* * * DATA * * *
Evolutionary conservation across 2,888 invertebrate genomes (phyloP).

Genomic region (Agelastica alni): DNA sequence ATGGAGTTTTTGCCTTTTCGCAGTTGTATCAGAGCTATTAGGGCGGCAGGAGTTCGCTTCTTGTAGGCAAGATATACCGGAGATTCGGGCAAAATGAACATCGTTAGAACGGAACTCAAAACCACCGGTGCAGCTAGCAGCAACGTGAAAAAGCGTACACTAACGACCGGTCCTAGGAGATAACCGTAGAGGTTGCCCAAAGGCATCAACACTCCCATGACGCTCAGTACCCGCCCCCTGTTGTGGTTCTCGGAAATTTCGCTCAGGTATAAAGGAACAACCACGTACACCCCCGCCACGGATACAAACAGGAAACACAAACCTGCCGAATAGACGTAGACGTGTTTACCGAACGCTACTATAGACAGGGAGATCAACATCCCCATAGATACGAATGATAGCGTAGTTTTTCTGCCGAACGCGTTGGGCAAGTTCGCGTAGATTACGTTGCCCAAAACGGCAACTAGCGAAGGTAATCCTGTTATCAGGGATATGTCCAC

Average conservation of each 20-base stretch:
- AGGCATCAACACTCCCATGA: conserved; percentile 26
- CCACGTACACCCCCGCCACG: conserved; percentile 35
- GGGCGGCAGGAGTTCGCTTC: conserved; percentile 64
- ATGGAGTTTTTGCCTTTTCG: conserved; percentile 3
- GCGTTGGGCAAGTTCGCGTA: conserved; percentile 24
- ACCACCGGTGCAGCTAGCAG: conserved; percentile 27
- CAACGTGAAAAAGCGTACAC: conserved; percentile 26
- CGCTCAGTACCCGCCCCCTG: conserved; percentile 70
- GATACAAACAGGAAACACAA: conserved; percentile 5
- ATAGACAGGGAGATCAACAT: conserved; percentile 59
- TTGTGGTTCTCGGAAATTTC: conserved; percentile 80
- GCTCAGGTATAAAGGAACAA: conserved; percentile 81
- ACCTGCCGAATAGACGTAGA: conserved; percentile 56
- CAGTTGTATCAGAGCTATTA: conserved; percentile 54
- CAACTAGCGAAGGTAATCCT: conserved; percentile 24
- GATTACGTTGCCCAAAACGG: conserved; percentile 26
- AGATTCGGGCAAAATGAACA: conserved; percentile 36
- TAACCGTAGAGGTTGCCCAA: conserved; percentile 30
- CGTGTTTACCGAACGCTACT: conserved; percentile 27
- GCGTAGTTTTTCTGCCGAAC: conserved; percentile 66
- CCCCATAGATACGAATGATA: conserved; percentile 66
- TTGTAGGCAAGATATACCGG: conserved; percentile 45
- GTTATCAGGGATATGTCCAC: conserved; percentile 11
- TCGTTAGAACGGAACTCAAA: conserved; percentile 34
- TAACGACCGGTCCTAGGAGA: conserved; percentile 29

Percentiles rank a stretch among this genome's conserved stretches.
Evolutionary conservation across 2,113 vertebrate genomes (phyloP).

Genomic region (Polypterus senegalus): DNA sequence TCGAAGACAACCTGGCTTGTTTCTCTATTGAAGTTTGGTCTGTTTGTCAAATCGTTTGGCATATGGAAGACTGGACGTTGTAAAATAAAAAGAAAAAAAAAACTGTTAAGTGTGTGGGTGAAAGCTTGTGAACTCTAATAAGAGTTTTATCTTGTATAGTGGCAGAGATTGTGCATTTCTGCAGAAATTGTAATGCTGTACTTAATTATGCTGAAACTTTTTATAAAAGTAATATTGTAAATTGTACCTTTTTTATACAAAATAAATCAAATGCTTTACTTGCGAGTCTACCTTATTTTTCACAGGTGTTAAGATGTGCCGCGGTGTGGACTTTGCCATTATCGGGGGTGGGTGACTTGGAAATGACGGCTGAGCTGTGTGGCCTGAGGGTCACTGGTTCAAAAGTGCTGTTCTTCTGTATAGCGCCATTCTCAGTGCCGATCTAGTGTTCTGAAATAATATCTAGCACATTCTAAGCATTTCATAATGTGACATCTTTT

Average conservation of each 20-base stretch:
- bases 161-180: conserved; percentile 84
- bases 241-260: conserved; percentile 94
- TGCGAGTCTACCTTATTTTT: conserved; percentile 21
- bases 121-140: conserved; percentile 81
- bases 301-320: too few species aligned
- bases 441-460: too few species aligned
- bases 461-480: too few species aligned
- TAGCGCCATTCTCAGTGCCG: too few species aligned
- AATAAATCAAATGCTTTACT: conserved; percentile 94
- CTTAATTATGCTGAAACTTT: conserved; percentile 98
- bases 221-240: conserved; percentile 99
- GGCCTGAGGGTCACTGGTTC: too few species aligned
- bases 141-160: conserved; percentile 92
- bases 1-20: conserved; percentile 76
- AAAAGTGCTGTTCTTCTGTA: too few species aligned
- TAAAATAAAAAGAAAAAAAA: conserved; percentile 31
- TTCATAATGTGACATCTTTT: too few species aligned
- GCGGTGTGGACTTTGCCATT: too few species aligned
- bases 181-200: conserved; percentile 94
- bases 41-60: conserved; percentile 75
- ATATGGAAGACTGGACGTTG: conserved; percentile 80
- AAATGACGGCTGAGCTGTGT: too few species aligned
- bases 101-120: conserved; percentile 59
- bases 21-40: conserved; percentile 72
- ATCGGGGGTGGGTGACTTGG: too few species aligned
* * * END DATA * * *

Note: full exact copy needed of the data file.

Evolutionary conservation across 2,888 invertebrate genomes (phyloP).

Genomic region (Agelastica alni): DNA sequence ATGGAGTTTTTGCCTTTTCGCAGTTGTATCAGAGCTATTAGGGCGGCAGGAGTTCGCTTCTTGTAGGCAAGATATACCGGAGATTCGGGCAAAATGAACATCGTTAGAACGGAACTCAAAACCACCGGTGCAGCTAGCAGCAACGTGAAAAAGCGTACACTAACGACCGGTCCTAGGAGATAACCGTAGAGGTTGCCCAAAGGCATCAACACTCCCATGACGCTCAGTACCCGCCCCCTGTTGTGGTTCTCGGAAATTTCGCTCAGGTATAAAGGAACAACCACGTACACCCCCGCCACGGATACAAACAGGAAACACAAACCTGCCGAATAGACGTAGACGTGTTTACCGAACGCTACTATAGACAGGGAGATCAACATCCCCATAGATACGAATGATAGCGTAGTTTTTCTGCCGAACGCGTTGGGCAAGTTCGCGTAGATTACGTTGCCCAAAACGGCAACTAGCGAAGGTAATCCTGTTATCAGGGATATGTCCAC

Average conservation of each 20-base stretch:
- AGGCATCAACACTCCCATGA: conserved; percentile 26
- CCACGTACACCCCCGCCACG: conserved; percentile 35
- GGGCGGCAGGAGTTCGCTTC: conserved; percentile 64
- ATGGAGTTTTTGCCTTTTCG: conserved; percentile 3
- GCGTTGGGCAAGTTCGCGTA: conserved; percentile 24
- ACCACCGGTGCAGCTAGCAG: conserved; percentile 27
- CAACGTGAAAAAGCGTACAC: conserved; percentile 26
- CGCTCAGTACCCGCCCCCTG: conserved; percentile 70
- GATACAAACAGGAAACACAA: conserved; percentile 5
- ATAGACAGGGAGATCAACAT: conserved; percentile 59
- TTGTGGTTCTCGGAAATTTC: conserved; percentile 80
- GCTCAGGTATAAAGGAACAA: conserved; percentile 81
- ACCTGCCGAATAGACGTAGA: conserved; percentile 56
- CAGTTGTATCAGAGCTATTA: conserved; percentile 54
- CAACTAGCGAAGGTAATCCT: conserved; percentile 24
- GATTACGTTGCCCAAAACGG: conserved; percentile 26
- AGATTCGGGCAAAATGAACA: conserved; percentile 36
- TAACCGTAGAGGTTGCCCAA: conserved; percentile 30
- CGTGTTTACCGAACGCTACT: conserved; percentile 27
- GCGTAGTTTTTCTGCCGAAC: conserved; percentile 66
- CCCCATAGATACGAATGATA: conserved; percentile 66
- TTGTAGGCAAGATATACCGG: conserved; percentile 45
- GTTATCAGGGATATGTCCAC: conserved; percentile 11
- TCGTTAGAACGGAACTCAAA: conserved; percentile 34
- TAACGACCGGTCCTAGGAGA: conserved; percentile 29

Percentiles rank a stretch among this genome's conserved stretches.
Evolutionary conservation across 2,113 vertebrate genomes (phyloP).

Genomic region (Polypterus senegalus): DNA sequence TCGAAGACAACCTGGCTTGTTTCTCTATTGAAGTTTGGTCTGTTTGTCAAATCGTTTGGCATATGGAAGACTGGACGTTGTAAAATAAAAAGAAAAAAAAAACTGTTAAGTGTGTGGGTGAAAGCTTGTGAACTCTAATAAGAGTTTTATCTTGTATAGTGGCAGAGATTGTGCATTTCTGCAGAAATTGTAATGCTGTACTTAATTATGCTGAAACTTTTTATAAAAGTAATATTGTAAATTGTACCTTTTTTATACAAAATAAATCAAATGCTTTACTTGCGAGTCTACCTTATTTTTCACAGGTGTTAAGATGTGCCGCGGTGTGGACTTTGCCATTATCGGGGGTGGGTGACTTGGAAATGACGGCTGAGCTGTGTGGCCTGAGGGTCACTGGTTCAAAAGTGCTGTTCTTCTGTATAGCGCCATTCTCAGTGCCGATCTAGTGTTCTGAAATAATATCTAGCACATTCTAAGCATTTCATAATGTGACATCTTTT

Average conservation of each 20-base stretch:
- bases 161-180: conserved; percentile 84
- bases 241-260: conserved; percentile 94
- TGCGAGTCTACCTTATTTTT: conserved; percentile 21
- bases 121-140: conserved; percentile 81
- bases 301-320: too few species aligned
- bases 441-460: too few species aligned
- bases 461-480: too few species aligned
- TAGCGCCATTCTCAGTGCCG: too few species aligned
- AATAAATCAAATGCTTTACT: conserved; percentile 94
- CTTAATTATGCTGAAACTTT: conserved; percentile 98
- bases 221-240: conserved; percentile 99
- GGCCTGAGGGTCACTGGTTC: too few species aligned
- bases 141-160: conserved; percentile 92
- bases 1-20: conserved; percentile 76
- AAAAGTGCTGTTCTTCTGTA: too few species aligned
- TAAAATAAAAAGAAAAAAAA: conserved; percentile 31
- TTCATAATGTGACATCTTTT: too few species aligned
- GCGGTGTGGACTTTGCCATT: too few species aligned
- bases 181-200: conserved; percentile 94
- bases 41-60: conserved; percentile 75
- ATATGGAAGACTGGACGTTG: conserved; percentile 80
- AAATGACGGCTGAGCTGTGT: too few species aligned
- bases 101-120: conserved; percentile 59
- bases 21-40: conserved; percentile 72
- ATCGGGGGTGGGTGACTTGG: too few species aligned